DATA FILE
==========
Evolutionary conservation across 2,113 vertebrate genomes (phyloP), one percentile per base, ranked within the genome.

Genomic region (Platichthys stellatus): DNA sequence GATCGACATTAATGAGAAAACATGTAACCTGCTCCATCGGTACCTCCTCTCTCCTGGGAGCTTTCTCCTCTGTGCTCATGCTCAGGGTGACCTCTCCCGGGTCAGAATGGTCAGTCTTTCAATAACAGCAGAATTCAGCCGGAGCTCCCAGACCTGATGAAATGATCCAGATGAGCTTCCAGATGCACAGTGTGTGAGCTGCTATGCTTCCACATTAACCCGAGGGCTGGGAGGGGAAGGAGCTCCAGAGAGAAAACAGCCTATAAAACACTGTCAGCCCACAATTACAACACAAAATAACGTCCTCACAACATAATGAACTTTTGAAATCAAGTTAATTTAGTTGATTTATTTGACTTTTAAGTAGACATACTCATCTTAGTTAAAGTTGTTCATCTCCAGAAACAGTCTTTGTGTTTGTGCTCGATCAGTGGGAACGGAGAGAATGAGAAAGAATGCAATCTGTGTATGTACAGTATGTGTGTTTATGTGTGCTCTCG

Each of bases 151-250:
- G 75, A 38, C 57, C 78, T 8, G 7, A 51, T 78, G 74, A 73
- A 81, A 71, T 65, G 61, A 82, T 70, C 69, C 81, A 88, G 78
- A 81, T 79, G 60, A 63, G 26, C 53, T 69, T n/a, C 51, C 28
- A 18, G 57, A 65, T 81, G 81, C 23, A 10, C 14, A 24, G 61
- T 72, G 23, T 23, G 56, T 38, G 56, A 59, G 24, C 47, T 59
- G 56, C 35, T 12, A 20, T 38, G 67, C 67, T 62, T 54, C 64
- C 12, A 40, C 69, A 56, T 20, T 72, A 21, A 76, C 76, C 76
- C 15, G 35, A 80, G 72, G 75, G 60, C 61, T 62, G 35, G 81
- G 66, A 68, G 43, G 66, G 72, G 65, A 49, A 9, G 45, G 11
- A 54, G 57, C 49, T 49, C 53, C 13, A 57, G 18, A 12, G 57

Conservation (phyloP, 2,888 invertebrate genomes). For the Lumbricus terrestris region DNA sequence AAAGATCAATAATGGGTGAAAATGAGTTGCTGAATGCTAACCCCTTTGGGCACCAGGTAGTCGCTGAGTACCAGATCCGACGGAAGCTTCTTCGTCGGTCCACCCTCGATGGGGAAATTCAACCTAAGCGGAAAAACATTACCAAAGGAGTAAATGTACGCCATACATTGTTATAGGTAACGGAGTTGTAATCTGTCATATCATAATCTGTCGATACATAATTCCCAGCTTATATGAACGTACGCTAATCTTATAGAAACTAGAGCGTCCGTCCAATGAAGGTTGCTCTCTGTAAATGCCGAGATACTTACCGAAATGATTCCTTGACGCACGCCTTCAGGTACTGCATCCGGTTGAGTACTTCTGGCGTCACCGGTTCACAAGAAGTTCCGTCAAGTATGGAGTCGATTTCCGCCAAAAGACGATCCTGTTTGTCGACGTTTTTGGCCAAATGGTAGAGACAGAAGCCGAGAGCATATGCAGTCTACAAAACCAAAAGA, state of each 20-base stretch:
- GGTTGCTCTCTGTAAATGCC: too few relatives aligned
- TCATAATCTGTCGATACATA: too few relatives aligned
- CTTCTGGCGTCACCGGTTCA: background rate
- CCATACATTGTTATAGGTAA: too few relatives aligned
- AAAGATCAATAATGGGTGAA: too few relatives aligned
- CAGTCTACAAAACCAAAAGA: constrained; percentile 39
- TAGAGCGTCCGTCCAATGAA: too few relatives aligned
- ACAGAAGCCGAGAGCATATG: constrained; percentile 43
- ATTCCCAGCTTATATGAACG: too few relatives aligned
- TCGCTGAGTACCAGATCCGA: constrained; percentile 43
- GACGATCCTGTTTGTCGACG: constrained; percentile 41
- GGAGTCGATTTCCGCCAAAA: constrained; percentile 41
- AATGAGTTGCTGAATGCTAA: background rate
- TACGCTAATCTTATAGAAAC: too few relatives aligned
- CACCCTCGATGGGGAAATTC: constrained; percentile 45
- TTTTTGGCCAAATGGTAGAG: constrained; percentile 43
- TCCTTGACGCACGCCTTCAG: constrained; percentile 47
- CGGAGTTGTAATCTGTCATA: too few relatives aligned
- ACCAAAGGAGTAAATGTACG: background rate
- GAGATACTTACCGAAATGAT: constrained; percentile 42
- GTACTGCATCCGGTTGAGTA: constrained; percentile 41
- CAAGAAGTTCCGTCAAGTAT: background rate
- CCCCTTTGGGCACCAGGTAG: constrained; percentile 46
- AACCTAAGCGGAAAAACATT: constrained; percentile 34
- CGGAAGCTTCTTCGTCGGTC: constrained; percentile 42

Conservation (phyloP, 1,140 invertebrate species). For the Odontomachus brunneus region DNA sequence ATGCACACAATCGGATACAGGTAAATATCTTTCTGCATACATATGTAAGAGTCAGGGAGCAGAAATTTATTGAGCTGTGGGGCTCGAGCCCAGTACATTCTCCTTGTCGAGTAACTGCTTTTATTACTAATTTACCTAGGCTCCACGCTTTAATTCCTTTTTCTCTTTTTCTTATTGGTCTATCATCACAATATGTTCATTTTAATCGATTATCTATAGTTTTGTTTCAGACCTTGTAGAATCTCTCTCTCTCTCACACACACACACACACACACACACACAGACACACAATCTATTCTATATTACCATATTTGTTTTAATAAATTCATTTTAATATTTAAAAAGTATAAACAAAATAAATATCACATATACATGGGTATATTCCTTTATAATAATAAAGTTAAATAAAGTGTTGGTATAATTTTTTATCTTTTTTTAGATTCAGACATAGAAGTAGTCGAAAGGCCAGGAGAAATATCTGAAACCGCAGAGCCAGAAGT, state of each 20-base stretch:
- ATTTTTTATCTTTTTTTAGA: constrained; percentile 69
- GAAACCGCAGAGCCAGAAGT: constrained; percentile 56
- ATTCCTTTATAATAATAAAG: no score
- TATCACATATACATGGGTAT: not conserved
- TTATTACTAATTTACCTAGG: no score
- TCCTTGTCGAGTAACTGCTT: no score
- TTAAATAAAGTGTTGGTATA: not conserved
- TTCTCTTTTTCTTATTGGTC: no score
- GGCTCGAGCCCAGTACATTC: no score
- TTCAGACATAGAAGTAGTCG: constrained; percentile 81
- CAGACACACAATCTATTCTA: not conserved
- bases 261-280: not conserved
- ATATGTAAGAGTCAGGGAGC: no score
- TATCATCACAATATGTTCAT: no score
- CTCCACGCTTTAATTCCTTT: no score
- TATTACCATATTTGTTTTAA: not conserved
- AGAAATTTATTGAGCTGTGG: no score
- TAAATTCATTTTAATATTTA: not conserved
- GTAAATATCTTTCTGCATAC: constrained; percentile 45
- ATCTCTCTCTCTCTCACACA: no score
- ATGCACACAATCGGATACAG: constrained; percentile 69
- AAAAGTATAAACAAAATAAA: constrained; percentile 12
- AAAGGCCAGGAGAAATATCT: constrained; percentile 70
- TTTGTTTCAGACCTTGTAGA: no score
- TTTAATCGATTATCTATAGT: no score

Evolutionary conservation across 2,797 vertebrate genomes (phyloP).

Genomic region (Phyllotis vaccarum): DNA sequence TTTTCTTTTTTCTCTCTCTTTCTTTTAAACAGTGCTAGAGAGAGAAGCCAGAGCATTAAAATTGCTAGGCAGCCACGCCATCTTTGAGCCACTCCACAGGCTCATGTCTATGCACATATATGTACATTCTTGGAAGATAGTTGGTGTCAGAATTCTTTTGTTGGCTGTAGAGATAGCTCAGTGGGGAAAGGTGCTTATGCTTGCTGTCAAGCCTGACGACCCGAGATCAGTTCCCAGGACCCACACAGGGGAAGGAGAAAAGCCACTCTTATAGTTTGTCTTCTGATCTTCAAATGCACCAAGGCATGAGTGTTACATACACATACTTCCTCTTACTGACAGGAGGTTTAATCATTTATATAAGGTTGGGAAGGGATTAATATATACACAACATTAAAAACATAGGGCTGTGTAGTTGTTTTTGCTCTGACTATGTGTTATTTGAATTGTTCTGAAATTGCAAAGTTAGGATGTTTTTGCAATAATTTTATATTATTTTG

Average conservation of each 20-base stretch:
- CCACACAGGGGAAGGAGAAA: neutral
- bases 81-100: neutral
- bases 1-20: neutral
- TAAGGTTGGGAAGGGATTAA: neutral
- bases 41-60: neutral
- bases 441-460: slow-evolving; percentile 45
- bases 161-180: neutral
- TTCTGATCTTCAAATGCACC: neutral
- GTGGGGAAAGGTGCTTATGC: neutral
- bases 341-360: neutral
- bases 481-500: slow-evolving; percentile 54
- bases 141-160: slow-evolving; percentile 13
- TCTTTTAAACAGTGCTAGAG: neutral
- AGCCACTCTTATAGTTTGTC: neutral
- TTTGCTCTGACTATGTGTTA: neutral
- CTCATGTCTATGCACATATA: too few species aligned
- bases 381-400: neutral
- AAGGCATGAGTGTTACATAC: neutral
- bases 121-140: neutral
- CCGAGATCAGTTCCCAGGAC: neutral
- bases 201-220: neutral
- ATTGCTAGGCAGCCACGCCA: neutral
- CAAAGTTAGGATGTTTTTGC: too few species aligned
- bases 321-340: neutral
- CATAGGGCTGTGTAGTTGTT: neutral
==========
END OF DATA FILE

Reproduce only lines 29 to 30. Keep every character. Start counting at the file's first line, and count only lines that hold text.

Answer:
- CACCCTCGATGGGGAAATTC: constrained; percentile 45
- TTTTTGGCCAAATGGTAGAG: constrained; percentile 43